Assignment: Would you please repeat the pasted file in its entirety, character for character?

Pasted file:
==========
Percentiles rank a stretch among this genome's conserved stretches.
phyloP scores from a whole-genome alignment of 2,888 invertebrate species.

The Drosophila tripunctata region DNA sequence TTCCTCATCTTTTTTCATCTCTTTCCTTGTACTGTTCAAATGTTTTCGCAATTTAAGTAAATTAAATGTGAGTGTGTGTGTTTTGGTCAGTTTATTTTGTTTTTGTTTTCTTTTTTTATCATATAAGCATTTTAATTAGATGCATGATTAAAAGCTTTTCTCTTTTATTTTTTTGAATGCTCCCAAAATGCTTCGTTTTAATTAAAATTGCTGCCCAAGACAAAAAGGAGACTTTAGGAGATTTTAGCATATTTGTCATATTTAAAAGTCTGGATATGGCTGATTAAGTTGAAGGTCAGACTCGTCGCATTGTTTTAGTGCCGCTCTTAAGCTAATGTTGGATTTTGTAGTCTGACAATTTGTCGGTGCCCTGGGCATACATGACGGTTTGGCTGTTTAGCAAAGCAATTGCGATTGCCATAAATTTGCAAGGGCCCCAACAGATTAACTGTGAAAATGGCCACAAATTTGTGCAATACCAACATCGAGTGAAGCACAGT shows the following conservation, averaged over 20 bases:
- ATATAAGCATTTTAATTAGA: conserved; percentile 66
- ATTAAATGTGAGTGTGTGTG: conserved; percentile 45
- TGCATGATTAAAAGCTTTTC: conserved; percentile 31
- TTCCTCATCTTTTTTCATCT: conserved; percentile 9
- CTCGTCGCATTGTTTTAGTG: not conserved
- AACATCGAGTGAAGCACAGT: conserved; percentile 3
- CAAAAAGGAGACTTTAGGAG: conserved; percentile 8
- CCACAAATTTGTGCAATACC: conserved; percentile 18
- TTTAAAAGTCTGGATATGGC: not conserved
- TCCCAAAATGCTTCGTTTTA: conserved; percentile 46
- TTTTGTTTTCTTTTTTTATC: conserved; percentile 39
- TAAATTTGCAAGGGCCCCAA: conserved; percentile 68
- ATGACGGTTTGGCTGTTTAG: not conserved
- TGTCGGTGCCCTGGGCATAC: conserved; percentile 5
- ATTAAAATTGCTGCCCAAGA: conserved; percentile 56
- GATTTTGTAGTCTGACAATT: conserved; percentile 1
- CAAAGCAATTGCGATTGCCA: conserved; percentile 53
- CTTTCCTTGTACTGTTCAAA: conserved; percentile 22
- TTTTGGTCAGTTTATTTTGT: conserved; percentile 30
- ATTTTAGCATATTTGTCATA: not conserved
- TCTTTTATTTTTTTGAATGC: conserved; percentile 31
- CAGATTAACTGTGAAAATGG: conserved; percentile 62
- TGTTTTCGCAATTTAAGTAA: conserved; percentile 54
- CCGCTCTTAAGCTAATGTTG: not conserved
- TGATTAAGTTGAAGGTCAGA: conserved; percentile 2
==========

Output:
Percentiles rank a stretch among this genome's conserved stretches.
phyloP scores from a whole-genome alignment of 2,888 invertebrate species.

The Drosophila tripunctata region DNA sequence TTCCTCATCTTTTTTCATCTCTTTCCTTGTACTGTTCAAATGTTTTCGCAATTTAAGTAAATTAAATGTGAGTGTGTGTGTTTTGGTCAGTTTATTTTGTTTTTGTTTTCTTTTTTTATCATATAAGCATTTTAATTAGATGCATGATTAAAAGCTTTTCTCTTTTATTTTTTTGAATGCTCCCAAAATGCTTCGTTTTAATTAAAATTGCTGCCCAAGACAAAAAGGAGACTTTAGGAGATTTTAGCATATTTGTCATATTTAAAAGTCTGGATATGGCTGATTAAGTTGAAGGTCAGACTCGTCGCATTGTTTTAGTGCCGCTCTTAAGCTAATGTTGGATTTTGTAGTCTGACAATTTGTCGGTGCCCTGGGCATACATGACGGTTTGGCTGTTTAGCAAAGCAATTGCGATTGCCATAAATTTGCAAGGGCCCCAACAGATTAACTGTGAAAATGGCCACAAATTTGTGCAATACCAACATCGAGTGAAGCACAGT shows the following conservation, averaged over 20 bases:
- ATATAAGCATTTTAATTAGA: conserved; percentile 66
- ATTAAATGTGAGTGTGTGTG: conserved; percentile 45
- TGCATGATTAAAAGCTTTTC: conserved; percentile 31
- TTCCTCATCTTTTTTCATCT: conserved; percentile 9
- CTCGTCGCATTGTTTTAGTG: not conserved
- AACATCGAGTGAAGCACAGT: conserved; percentile 3
- CAAAAAGGAGACTTTAGGAG: conserved; percentile 8
- CCACAAATTTGTGCAATACC: conserved; percentile 18
- TTTAAAAGTCTGGATATGGC: not conserved
- TCCCAAAATGCTTCGTTTTA: conserved; percentile 46
- TTTTGTTTTCTTTTTTTATC: conserved; percentile 39
- TAAATTTGCAAGGGCCCCAA: conserved; percentile 68
- ATGACGGTTTGGCTGTTTAG: not conserved
- TGTCGGTGCCCTGGGCATAC: conserved; percentile 5
- ATTAAAATTGCTGCCCAAGA: conserved; percentile 56
- GATTTTGTAGTCTGACAATT: conserved; percentile 1
- CAAAGCAATTGCGATTGCCA: conserved; percentile 53
- CTTTCCTTGTACTGTTCAAA: conserved; percentile 22
- TTTTGGTCAGTTTATTTTGT: conserved; percentile 30
- ATTTTAGCATATTTGTCATA: not conserved
- TCTTTTATTTTTTTGAATGC: conserved; percentile 31
- CAGATTAACTGTGAAAATGG: conserved; percentile 62
- TGTTTTCGCAATTTAAGTAA: conserved; percentile 54
- CCGCTCTTAAGCTAATGTTG: not conserved
- TGATTAAGTTGAAGGTCAGA: conserved; percentile 2